Why RPA Projects Fails ?
No one wants to see their Robotic Process Automation RPA project fail, when and where RPA can go wrong and learn from common mistakes. However, in the rush to jump into RPA, some companies are missing critical steps on the path to implementing RPA successfully.
RPA automates a clearly defined process, but most enterprise don’t have clearly defined processes, So they start automating, and either automate the wrong thing or get lost in trying to reverse engineer the process.
- RPA Process Pitfalls
- RPA can’t fix bad processes
- Real Transformation
- Inhouse Implementation pitfalls
- IT Roadmap
When evaluating candidate processes for RPA, most experts will recommend looking for predictable, rules-based approaches that repeat regularly. Operations that change or otherwise don’t follow a predictable path, on the other hand, tend to be a lousy match for Robotic Process Automation.
Humans are incredibly flexible and can adapt and modify in a nimble. If these adaptations aren’t accurately documented, the automation is ultimately unsuccessful, and the business case isn’t met.
RPA cannot compensate for an outdated IT infrastructure.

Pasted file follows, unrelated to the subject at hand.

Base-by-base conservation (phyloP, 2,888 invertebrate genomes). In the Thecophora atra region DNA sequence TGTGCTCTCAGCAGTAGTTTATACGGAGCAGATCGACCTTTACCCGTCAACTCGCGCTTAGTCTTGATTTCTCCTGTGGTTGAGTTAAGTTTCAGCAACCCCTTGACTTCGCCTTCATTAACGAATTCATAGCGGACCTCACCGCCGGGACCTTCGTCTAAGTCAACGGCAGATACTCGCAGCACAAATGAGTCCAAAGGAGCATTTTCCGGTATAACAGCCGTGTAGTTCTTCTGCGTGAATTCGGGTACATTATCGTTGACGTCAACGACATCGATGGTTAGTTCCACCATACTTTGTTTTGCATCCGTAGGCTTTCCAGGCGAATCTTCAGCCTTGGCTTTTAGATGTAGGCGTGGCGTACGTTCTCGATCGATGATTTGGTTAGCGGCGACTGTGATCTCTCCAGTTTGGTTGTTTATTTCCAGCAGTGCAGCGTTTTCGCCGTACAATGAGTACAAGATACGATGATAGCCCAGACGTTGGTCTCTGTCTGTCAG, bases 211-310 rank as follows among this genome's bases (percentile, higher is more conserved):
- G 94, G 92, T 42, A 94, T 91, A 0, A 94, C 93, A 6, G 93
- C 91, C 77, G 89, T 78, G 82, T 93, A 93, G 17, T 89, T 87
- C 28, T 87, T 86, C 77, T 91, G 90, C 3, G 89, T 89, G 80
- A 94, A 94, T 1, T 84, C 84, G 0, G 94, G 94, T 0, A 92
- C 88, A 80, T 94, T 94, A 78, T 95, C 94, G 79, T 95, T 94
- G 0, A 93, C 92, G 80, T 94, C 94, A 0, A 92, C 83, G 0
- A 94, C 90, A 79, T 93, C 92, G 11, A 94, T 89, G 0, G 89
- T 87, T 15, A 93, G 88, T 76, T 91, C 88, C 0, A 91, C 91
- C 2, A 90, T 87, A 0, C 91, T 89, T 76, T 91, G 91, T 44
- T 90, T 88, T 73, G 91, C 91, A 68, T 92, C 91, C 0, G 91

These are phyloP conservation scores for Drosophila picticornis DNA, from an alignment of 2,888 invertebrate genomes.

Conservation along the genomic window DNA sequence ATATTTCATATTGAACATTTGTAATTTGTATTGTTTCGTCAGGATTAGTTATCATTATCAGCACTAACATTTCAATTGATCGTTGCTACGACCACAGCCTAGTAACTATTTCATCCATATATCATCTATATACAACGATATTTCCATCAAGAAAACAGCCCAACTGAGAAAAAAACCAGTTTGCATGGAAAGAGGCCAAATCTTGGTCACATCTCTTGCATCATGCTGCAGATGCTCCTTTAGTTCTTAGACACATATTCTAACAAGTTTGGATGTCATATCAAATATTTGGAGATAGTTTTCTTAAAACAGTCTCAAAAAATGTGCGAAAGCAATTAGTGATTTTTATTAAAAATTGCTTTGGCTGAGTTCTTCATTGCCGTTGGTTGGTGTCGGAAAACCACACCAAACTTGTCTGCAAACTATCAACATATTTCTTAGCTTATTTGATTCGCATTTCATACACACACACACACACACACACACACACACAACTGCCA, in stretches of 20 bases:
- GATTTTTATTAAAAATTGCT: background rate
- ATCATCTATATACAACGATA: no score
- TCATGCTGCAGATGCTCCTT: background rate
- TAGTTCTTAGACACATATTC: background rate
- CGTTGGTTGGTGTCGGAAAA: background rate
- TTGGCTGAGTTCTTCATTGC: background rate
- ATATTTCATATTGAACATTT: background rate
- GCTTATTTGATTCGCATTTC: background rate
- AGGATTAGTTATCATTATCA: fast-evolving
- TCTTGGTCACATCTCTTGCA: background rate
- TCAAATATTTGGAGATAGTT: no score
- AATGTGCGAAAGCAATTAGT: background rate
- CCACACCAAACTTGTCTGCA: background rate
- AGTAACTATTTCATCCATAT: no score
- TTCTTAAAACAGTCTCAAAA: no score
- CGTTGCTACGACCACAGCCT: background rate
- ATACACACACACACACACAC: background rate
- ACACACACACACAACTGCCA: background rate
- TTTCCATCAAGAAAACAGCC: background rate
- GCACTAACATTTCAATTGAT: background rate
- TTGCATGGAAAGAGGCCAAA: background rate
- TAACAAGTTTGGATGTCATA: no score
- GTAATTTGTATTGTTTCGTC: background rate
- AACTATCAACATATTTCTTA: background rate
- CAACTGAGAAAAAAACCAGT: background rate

- Choosing a process that Changes frequently
- Choosing a process with insignificant business impact
- Choosing a process where errors are disproportionately costly
- Choosing a process that involves higher level cognitive tasks
- Choosing a process where better custom solutions exist
- Striving for end-to-end automation when it is not cost-effective
- Though its sub-processes are simple, process itself may be complex if it has too many sub-processes
When businesses try to use unattended RPA to remedy poor processes, not only is the process not improved but the resulting errors and choke points are typically shifted down the line, creating new problems that diminish real transformation and ROI.
Most bots are designed to automate tasks, a far cry from redesigning and automating the business processes at the heart of real transformation. Used correctly, RPA can be a handy tool in a strategic transformation initiative. But if approached incorrectly, they can perpetuate legacy system problems.
RPA bots are designed to automate tasks – they won’t address the transformational need to optimize or redesign processes for the digital world. And they can’t deliver meaningful digital transformation on their own.
Business leaders with high hopes for huge returns from massive RPA process deployment are frequently disappointed. Problems arise when organizations mistake routine tasks for processes, and either vastly underestimate the complexity of the methods they’re trying to automate or the time it takes to integrate and automate unattended bots fully. The result can be delayed or abandoned projects.
Pursuing in-house RPA development with in-house teams that do not have enough capacity.
IT roadmap needs to be carefully examined before choosing the RPA solution or the RPA tool may not fit in with the future migrations.